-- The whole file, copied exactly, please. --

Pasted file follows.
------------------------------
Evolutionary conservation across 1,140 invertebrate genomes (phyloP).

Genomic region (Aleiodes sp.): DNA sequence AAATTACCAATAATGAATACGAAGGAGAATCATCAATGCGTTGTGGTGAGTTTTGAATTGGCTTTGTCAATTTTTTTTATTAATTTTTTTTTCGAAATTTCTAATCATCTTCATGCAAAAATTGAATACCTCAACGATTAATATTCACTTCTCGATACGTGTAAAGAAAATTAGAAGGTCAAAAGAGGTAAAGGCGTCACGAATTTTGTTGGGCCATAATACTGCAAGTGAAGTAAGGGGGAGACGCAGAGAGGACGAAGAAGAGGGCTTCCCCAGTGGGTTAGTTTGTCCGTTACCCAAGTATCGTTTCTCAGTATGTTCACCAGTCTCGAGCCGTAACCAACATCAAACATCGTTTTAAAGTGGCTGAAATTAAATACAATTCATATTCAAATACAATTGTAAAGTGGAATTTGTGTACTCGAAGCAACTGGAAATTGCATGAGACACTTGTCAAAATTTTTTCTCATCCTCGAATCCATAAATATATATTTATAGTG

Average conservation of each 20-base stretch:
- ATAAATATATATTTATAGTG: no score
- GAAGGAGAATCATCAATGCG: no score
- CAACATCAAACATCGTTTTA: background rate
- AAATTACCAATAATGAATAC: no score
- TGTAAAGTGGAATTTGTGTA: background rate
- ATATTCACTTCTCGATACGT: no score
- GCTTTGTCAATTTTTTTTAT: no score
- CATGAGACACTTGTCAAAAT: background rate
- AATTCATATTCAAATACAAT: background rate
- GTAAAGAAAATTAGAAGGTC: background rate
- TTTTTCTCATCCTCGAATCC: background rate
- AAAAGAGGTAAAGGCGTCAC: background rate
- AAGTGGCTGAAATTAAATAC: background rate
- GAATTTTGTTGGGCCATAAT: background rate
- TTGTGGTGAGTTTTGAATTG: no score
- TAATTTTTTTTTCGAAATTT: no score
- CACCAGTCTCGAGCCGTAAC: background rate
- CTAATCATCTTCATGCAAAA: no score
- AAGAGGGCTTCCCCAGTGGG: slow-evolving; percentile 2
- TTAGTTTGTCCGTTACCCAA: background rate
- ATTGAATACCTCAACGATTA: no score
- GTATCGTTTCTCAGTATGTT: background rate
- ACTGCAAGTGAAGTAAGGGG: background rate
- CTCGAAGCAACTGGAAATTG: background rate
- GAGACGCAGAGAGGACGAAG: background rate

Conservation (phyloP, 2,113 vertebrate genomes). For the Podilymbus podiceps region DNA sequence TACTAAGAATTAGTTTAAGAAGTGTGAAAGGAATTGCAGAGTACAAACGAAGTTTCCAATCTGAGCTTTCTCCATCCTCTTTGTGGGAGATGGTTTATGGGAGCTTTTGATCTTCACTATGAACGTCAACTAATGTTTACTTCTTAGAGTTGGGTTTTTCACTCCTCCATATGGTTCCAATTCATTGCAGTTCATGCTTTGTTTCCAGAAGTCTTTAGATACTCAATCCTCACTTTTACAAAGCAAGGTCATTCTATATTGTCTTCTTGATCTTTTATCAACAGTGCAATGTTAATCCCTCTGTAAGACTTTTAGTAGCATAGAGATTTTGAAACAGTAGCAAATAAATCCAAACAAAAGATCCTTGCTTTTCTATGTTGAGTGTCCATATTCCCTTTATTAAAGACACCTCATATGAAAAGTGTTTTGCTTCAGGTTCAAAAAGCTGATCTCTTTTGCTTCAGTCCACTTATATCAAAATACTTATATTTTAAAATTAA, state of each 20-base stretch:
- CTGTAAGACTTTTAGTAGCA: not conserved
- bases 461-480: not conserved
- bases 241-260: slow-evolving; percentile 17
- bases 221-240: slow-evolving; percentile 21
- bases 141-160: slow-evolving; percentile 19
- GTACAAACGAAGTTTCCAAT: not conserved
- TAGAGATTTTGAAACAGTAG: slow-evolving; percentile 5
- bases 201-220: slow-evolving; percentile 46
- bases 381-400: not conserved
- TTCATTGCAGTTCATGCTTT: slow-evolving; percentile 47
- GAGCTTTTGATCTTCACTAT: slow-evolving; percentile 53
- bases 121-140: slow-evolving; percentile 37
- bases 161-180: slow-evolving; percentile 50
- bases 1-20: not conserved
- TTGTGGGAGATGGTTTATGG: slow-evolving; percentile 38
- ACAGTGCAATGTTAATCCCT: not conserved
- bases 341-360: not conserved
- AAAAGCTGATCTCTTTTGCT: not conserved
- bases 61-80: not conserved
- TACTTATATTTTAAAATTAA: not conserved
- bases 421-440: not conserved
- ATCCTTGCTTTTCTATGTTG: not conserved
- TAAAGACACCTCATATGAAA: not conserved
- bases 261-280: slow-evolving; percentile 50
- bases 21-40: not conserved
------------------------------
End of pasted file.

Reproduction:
Evolutionary conservation across 1,140 invertebrate genomes (phyloP).

Genomic region (Aleiodes sp.): DNA sequence AAATTACCAATAATGAATACGAAGGAGAATCATCAATGCGTTGTGGTGAGTTTTGAATTGGCTTTGTCAATTTTTTTTATTAATTTTTTTTTCGAAATTTCTAATCATCTTCATGCAAAAATTGAATACCTCAACGATTAATATTCACTTCTCGATACGTGTAAAGAAAATTAGAAGGTCAAAAGAGGTAAAGGCGTCACGAATTTTGTTGGGCCATAATACTGCAAGTGAAGTAAGGGGGAGACGCAGAGAGGACGAAGAAGAGGGCTTCCCCAGTGGGTTAGTTTGTCCGTTACCCAAGTATCGTTTCTCAGTATGTTCACCAGTCTCGAGCCGTAACCAACATCAAACATCGTTTTAAAGTGGCTGAAATTAAATACAATTCATATTCAAATACAATTGTAAAGTGGAATTTGTGTACTCGAAGCAACTGGAAATTGCATGAGACACTTGTCAAAATTTTTTCTCATCCTCGAATCCATAAATATATATTTATAGTG

Average conservation of each 20-base stretch:
- ATAAATATATATTTATAGTG: no score
- GAAGGAGAATCATCAATGCG: no score
- CAACATCAAACATCGTTTTA: background rate
- AAATTACCAATAATGAATAC: no score
- TGTAAAGTGGAATTTGTGTA: background rate
- ATATTCACTTCTCGATACGT: no score
- GCTTTGTCAATTTTTTTTAT: no score
- CATGAGACACTTGTCAAAAT: background rate
- AATTCATATTCAAATACAAT: background rate
- GTAAAGAAAATTAGAAGGTC: background rate
- TTTTTCTCATCCTCGAATCC: background rate
- AAAAGAGGTAAAGGCGTCAC: background rate
- AAGTGGCTGAAATTAAATAC: background rate
- GAATTTTGTTGGGCCATAAT: background rate
- TTGTGGTGAGTTTTGAATTG: no score
- TAATTTTTTTTTCGAAATTT: no score
- CACCAGTCTCGAGCCGTAAC: background rate
- CTAATCATCTTCATGCAAAA: no score
- AAGAGGGCTTCCCCAGTGGG: slow-evolving; percentile 2
- TTAGTTTGTCCGTTACCCAA: background rate
- ATTGAATACCTCAACGATTA: no score
- GTATCGTTTCTCAGTATGTT: background rate
- ACTGCAAGTGAAGTAAGGGG: background rate
- CTCGAAGCAACTGGAAATTG: background rate
- GAGACGCAGAGAGGACGAAG: background rate

Conservation (phyloP, 2,113 vertebrate genomes). For the Podilymbus podiceps region DNA sequence TACTAAGAATTAGTTTAAGAAGTGTGAAAGGAATTGCAGAGTACAAACGAAGTTTCCAATCTGAGCTTTCTCCATCCTCTTTGTGGGAGATGGTTTATGGGAGCTTTTGATCTTCACTATGAACGTCAACTAATGTTTACTTCTTAGAGTTGGGTTTTTCACTCCTCCATATGGTTCCAATTCATTGCAGTTCATGCTTTGTTTCCAGAAGTCTTTAGATACTCAATCCTCACTTTTACAAAGCAAGGTCATTCTATATTGTCTTCTTGATCTTTTATCAACAGTGCAATGTTAATCCCTCTGTAAGACTTTTAGTAGCATAGAGATTTTGAAACAGTAGCAAATAAATCCAAACAAAAGATCCTTGCTTTTCTATGTTGAGTGTCCATATTCCCTTTATTAAAGACACCTCATATGAAAAGTGTTTTGCTTCAGGTTCAAAAAGCTGATCTCTTTTGCTTCAGTCCACTTATATCAAAATACTTATATTTTAAAATTAA, state of each 20-base stretch:
- CTGTAAGACTTTTAGTAGCA: not conserved
- bases 461-480: not conserved
- bases 241-260: slow-evolving; percentile 17
- bases 221-240: slow-evolving; percentile 21
- bases 141-160: slow-evolving; percentile 19
- GTACAAACGAAGTTTCCAAT: not conserved
- TAGAGATTTTGAAACAGTAG: slow-evolving; percentile 5
- bases 201-220: slow-evolving; percentile 46
- bases 381-400: not conserved
- TTCATTGCAGTTCATGCTTT: slow-evolving; percentile 47
- GAGCTTTTGATCTTCACTAT: slow-evolving; percentile 53
- bases 121-140: slow-evolving; percentile 37
- bases 161-180: slow-evolving; percentile 50
- bases 1-20: not conserved
- TTGTGGGAGATGGTTTATGG: slow-evolving; percentile 38
- ACAGTGCAATGTTAATCCCT: not conserved
- bases 341-360: not conserved
- AAAAGCTGATCTCTTTTGCT: not conserved
- bases 61-80: not conserved
- TACTTATATTTTAAAATTAA: not conserved
- bases 421-440: not conserved
- ATCCTTGCTTTTCTATGTTG: not conserved
- TAAAGACACCTCATATGAAA: not conserved
- bases 261-280: slow-evolving; percentile 50
- bases 21-40: not conserved